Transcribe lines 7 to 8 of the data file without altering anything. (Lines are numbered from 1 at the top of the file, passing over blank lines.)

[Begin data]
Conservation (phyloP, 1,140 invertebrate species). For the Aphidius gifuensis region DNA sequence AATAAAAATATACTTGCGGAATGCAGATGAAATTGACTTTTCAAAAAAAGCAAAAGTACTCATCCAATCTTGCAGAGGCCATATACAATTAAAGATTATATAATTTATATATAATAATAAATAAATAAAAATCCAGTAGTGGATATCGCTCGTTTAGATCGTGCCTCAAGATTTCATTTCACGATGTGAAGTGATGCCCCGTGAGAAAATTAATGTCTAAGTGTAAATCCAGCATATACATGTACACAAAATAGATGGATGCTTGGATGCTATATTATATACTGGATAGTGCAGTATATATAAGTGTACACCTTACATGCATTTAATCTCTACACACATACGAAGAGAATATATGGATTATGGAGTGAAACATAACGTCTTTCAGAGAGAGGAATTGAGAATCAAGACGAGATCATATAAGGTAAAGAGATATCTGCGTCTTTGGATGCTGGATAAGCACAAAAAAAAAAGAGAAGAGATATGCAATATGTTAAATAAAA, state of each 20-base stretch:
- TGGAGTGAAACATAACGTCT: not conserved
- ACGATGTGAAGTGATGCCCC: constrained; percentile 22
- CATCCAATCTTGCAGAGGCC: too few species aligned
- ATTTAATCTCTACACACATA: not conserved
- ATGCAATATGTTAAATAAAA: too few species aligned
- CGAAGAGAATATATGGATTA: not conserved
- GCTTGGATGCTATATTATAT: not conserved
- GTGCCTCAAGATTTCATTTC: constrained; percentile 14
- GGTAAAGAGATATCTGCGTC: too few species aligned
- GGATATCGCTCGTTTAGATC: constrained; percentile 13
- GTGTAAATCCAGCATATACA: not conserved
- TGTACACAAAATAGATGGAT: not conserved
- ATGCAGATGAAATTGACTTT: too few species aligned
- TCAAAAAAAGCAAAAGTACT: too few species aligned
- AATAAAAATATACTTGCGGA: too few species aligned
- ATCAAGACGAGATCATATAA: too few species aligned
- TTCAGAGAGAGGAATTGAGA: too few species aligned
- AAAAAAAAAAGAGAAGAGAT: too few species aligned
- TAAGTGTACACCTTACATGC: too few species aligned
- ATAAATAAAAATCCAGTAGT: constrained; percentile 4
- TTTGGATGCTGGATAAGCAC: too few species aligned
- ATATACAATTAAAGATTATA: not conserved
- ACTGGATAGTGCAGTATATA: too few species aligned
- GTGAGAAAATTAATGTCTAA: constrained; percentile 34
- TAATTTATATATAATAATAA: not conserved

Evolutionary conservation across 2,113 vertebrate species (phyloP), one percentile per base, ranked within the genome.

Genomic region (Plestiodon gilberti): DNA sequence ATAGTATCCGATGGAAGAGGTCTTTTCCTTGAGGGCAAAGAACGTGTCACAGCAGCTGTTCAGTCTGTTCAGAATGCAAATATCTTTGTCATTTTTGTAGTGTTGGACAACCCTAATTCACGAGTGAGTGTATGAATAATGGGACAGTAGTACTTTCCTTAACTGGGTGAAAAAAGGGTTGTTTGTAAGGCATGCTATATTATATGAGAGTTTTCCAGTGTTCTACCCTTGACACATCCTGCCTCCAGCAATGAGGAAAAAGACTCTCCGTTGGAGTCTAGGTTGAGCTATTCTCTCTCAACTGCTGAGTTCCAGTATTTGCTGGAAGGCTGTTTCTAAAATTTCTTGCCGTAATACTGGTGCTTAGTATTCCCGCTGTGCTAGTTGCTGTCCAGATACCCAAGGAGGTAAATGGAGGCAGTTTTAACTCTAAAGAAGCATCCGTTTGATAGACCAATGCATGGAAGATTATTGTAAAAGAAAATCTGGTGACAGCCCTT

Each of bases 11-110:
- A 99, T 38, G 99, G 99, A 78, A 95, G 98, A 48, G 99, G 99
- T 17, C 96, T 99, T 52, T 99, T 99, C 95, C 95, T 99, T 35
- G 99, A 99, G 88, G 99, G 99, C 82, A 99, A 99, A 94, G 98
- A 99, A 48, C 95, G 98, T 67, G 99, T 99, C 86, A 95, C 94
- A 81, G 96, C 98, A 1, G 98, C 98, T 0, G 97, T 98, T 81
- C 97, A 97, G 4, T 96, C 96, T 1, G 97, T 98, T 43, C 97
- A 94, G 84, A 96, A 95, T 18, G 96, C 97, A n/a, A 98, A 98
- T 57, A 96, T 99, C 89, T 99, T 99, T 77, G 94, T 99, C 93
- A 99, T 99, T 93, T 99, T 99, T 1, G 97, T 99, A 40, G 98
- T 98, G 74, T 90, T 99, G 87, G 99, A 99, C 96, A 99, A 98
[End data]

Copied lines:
- CGAAGAGAATATATGGATTA: not conserved
- GCTTGGATGCTATATTATAT: not conserved